Toxic relationships do not occur without a reason. They occur because you tolerate the negative and manipulative behavior. They occur because you engage in the manipulative behavior by reacting to it in an unhealthy way. I made the bed of my toxic relationship. I never thought I’d be someone to change in relationships, but surprise! I did.
I was far more emotionally invested in her value instead of my own, and as a result, I tolerated her manipulative behavior for far too long. Remember Joe, the Investment Banker who seeks external validation? One night in a local coffee shop, he introduced himself to a beautiful brunette named Sami. She had just graduated from college and was buying tickets to a rock concert. Joe is attracted to her, although he intrinsically feels repelled by her taste in music. He has never liked rock and doesn’t recognize any of the band names she mentions.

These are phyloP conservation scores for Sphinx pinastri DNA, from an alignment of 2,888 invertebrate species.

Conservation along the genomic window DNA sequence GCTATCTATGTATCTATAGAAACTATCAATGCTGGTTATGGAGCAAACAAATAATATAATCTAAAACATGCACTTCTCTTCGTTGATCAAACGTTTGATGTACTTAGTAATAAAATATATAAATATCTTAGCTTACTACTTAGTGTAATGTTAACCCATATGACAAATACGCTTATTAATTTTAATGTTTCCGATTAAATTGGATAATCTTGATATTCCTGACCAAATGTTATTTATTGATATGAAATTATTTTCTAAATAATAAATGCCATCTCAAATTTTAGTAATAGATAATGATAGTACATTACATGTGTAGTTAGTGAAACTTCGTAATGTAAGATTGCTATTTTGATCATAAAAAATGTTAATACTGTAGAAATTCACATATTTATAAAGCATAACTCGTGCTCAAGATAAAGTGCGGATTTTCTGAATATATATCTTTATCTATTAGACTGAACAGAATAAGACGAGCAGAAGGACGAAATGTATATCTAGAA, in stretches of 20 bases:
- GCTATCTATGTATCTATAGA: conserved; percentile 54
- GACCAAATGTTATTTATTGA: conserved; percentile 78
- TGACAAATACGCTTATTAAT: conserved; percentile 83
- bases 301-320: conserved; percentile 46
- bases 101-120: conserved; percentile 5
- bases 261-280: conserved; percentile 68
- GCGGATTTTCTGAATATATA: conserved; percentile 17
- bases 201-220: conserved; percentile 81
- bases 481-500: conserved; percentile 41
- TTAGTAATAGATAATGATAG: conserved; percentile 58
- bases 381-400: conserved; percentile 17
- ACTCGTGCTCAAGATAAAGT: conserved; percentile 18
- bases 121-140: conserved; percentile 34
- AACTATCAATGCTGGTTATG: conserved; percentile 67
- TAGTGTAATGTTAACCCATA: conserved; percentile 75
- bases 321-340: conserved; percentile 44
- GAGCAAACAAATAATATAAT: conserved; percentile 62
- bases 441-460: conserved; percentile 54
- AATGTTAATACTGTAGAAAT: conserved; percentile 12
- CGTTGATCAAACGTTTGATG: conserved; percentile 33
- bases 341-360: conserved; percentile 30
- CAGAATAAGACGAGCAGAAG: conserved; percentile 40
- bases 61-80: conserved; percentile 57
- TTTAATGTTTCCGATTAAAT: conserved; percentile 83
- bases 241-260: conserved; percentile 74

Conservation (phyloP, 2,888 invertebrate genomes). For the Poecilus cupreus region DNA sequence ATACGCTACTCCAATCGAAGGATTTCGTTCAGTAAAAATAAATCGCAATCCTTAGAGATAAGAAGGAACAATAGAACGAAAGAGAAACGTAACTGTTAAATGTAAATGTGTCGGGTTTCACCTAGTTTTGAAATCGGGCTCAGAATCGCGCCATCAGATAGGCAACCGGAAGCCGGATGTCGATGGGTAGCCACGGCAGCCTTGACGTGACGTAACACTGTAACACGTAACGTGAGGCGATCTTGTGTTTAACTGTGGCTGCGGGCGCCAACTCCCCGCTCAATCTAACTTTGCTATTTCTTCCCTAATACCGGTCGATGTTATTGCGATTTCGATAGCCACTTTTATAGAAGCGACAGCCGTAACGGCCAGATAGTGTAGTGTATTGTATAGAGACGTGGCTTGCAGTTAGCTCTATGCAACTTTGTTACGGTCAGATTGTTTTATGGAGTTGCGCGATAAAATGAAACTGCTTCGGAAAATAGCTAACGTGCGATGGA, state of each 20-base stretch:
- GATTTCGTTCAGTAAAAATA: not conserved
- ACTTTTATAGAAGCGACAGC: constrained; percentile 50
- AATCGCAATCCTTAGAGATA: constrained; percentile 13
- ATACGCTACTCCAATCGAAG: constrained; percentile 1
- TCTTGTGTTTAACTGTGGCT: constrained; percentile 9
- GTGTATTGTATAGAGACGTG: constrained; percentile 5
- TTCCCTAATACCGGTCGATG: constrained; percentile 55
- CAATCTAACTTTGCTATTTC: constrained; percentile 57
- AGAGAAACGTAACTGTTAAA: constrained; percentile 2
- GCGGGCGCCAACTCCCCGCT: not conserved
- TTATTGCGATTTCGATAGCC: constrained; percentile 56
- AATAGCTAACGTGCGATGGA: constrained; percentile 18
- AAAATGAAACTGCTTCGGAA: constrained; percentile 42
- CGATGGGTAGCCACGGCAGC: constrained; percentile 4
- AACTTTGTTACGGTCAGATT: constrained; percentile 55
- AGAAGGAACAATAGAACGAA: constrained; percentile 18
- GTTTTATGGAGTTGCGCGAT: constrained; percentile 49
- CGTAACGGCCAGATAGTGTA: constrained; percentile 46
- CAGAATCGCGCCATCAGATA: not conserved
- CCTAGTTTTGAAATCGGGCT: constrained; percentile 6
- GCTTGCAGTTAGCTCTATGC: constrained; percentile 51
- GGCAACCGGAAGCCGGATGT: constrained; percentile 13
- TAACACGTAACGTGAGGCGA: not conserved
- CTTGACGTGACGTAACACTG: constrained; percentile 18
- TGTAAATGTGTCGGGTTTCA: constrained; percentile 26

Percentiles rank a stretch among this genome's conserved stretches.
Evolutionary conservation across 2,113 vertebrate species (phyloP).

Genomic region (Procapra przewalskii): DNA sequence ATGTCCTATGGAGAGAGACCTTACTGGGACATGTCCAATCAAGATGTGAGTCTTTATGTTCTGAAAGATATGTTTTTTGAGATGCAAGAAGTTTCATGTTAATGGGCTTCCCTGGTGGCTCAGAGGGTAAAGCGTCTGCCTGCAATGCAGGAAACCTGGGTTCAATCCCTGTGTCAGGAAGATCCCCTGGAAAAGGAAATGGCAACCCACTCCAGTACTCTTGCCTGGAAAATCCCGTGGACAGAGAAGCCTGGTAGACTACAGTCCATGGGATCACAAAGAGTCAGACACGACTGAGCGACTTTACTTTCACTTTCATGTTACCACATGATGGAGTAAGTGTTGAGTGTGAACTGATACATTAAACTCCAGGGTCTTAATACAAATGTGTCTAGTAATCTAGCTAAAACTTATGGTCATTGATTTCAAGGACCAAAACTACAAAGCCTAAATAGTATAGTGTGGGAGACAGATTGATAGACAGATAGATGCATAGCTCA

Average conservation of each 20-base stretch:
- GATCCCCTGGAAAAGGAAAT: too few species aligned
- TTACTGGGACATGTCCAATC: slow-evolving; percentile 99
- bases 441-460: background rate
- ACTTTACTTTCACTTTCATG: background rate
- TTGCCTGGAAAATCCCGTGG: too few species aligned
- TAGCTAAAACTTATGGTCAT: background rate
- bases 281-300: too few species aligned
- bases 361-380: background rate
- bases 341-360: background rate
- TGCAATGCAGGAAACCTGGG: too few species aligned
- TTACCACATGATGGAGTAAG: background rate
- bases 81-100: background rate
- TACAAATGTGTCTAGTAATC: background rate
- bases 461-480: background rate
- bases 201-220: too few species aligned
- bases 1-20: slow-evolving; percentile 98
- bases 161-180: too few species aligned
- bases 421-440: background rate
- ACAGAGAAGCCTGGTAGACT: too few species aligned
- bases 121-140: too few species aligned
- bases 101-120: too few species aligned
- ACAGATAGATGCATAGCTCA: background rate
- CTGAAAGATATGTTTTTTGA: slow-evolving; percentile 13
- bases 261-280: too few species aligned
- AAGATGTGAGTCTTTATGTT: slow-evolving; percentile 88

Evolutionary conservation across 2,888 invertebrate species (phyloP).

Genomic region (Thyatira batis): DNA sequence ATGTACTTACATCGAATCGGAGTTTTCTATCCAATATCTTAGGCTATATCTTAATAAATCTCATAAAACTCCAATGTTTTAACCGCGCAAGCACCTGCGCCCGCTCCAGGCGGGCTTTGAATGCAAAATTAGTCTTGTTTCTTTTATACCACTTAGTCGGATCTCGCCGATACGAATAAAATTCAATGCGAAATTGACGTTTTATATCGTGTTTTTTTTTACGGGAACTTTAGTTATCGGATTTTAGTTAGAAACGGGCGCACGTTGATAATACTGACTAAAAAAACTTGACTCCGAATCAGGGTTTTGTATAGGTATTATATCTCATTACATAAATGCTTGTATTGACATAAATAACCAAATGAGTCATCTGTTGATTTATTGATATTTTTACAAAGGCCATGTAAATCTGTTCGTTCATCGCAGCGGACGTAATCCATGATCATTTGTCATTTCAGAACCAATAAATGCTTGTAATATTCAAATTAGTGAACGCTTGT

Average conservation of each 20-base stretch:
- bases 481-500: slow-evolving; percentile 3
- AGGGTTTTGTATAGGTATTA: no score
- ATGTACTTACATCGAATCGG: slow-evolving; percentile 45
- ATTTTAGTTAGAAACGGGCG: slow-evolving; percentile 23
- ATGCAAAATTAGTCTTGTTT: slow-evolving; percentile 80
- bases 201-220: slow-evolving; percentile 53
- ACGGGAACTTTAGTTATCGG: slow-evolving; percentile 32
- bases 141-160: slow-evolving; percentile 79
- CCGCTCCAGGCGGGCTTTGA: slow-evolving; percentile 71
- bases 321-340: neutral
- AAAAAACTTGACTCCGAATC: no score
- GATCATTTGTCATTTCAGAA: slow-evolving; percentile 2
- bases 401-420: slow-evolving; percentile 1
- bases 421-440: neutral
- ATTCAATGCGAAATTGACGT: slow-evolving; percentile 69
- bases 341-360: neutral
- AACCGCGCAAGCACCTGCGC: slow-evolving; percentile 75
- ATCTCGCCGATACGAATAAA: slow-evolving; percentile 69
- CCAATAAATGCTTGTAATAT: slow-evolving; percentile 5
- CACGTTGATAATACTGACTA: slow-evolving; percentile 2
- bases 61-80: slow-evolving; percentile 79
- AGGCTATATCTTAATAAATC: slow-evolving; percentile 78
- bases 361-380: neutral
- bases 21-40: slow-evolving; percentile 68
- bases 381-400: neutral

He gets her number anyway and they go out on a couple of dates. It turns out that she is quite the wild child. She has multiple tattoos and body piercings that are inappropriate by Joe’s standards. But Joe can’t help but be seduced by her beauty. He has never been with a woman this attractive before.
During the next year of their relationship, Joe attends numerous rock ‘n roll concerts, gets a Prince Albert piercing, and a large tattoo covering his back that says I’m a Devil Without A Cause.
Eventually, Joe’s new personality and attitude gets him fired from his job. He hates it anyway by now, because it prevents him from rocking out and being a “bad boy.”
Thirteen months into the relationship, Joe finds out that Sami has been sleeping with a few local rock artists, doing drugs he didn’t know she was involved in, and participating in orgies. A month later, Sami stops returning his texts and calls.